I did actually interview the solo Debbie on the phone for Get Fresh nine years later and she was much more forthcoming.  (The  City Hall interview is on Rocks Backpages if you fancy a listen. RB is a paysite but there’s lots and lots of great stuff up there).

For more information contact : http://ianravendale.blogspot.com

Interview by Gary Alikivi July 2018.

ROLL AWAY THE STONES – interview with musician Nick Reeves


‘During the 80’s I saw Sex Gang Children, Southern Death Cult, Play Dead….wore pan stick, took drugs, sniffed glue, learned to cut hair, got drunk, saw bands, had girlfriends, got on with it. Randomly met Ariel Bender aka Luther Grosvenor (I cut his hair as I had become a hairdresser by then). Became mates. He lent me a guitar and showed me some chords – I took a lot of acid around this time and, sadly, one night, painted the neck board of the guitar in a series of patterns that I thought would help me play better! Fell out with Ariel Bender. Didn’t play much better. By 1990 became friends again with Ariel. Played better. Wrote early songs’.

Any stories from your early gigs ? ‘In ’92 I formed Gorgeous Space Virus. Played The Marquee in London several times. Supported GWAR & Thin White Rope & Smashing Pumpkins’ first UK tour. All kinda blurry. Always on the verge of getting that elusive deal….never happened. One night we drove to Bridlington from London to play a gig. We used to use a lot of smoke machines and this set of the smoke alarms before the end of the first song. The fire brigade and police were called and we were banned from the venue. Drove home. Got chucked out of GSV. Late 90’s formed cassettes and supported The Fall in 2007 over a five night residency at Croydon Cartoon club. That was weird. And ACE!’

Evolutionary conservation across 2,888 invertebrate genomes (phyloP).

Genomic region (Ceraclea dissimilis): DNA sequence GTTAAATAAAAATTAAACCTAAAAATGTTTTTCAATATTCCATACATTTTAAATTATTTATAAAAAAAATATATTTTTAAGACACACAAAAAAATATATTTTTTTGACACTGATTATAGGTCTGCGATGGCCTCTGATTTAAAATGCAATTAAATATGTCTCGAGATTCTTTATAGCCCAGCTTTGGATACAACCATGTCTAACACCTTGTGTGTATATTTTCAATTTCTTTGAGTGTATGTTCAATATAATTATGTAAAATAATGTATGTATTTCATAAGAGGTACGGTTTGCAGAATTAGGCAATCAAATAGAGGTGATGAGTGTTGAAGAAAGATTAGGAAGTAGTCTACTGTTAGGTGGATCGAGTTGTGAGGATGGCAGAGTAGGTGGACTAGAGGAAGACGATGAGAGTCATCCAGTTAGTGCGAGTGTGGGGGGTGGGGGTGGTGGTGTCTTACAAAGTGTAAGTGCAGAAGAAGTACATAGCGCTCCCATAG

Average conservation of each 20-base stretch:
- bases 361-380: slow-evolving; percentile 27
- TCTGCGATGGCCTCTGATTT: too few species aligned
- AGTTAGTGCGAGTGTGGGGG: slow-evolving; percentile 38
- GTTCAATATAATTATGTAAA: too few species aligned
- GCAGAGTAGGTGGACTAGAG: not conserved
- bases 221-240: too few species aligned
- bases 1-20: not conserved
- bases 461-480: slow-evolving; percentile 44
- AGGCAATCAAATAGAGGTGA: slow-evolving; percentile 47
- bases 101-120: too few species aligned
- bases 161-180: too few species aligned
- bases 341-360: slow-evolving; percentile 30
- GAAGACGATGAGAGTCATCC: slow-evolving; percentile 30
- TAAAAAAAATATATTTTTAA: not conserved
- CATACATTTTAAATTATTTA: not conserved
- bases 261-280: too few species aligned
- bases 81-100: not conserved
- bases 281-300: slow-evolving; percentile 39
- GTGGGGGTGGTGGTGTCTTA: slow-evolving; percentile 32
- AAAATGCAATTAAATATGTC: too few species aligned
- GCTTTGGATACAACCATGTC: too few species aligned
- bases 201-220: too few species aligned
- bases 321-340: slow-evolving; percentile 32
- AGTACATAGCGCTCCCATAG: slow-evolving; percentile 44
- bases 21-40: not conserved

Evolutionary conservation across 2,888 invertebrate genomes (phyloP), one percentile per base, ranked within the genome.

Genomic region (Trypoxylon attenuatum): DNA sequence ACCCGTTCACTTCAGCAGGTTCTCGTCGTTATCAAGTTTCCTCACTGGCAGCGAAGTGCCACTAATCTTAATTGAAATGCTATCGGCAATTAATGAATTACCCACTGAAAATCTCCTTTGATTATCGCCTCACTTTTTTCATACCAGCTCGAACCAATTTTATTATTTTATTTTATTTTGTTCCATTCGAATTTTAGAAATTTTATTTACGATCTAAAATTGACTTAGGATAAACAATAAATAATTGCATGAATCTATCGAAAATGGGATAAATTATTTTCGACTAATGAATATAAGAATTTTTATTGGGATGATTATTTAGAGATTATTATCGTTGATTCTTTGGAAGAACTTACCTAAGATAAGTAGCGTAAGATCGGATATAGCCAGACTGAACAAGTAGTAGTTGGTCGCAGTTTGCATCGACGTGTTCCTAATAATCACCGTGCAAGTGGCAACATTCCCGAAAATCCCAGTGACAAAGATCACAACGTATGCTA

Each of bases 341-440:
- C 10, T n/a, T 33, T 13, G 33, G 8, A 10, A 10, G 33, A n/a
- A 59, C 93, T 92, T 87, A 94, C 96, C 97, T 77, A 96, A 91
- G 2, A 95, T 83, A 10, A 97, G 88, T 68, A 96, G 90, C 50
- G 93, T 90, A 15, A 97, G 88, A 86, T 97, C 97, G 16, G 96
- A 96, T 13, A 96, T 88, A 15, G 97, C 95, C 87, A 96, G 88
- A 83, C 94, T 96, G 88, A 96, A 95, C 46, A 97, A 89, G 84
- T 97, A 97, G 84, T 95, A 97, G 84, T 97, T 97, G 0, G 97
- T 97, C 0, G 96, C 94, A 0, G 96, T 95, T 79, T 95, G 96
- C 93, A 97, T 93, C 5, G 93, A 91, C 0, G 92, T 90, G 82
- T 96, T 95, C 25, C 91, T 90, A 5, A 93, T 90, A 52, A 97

Somme Girls cover

How did cassettes come about ? ’I found myself in 2004 falling out the arse end of another love story, dossing in a mate’s garden shed. I wrote and recorded on a trusty Tascam 4 track what became cassettes’ (small c, no definitive) first album, Old Vinyl & UFO Kids. It was initially a way to pass time and exorcise some ghosts. I was living in Croydon at the time and started playing acoustic gigs with a drum machine and mini disc backing. They were quite drunken affairs. Sat on the floor, surrounded by fairy lights and a kinda grail of old photos. Plus a three foot, brown plastic rendition of the 3 wise monkeys that I had bought as a joke in Norfolk some years before. The monkeys stood upon each other’s head and were a bizarre toilet roll holder – a truly hideous thing! It’s funny the things one saves from broken relationships. I pressed up 100 copies of Old Vinyl & UFO Kids onto cd, art worked myself and numbered the lot and gave them away at gigs. Over the summer I was offered the chance to play some gigs with noise oiks Ten Foot Nun and lo-fi troubadour Superman Revenge Squad in London so I got an early full version of cassettes together and formed a band around a nucleus of mates’.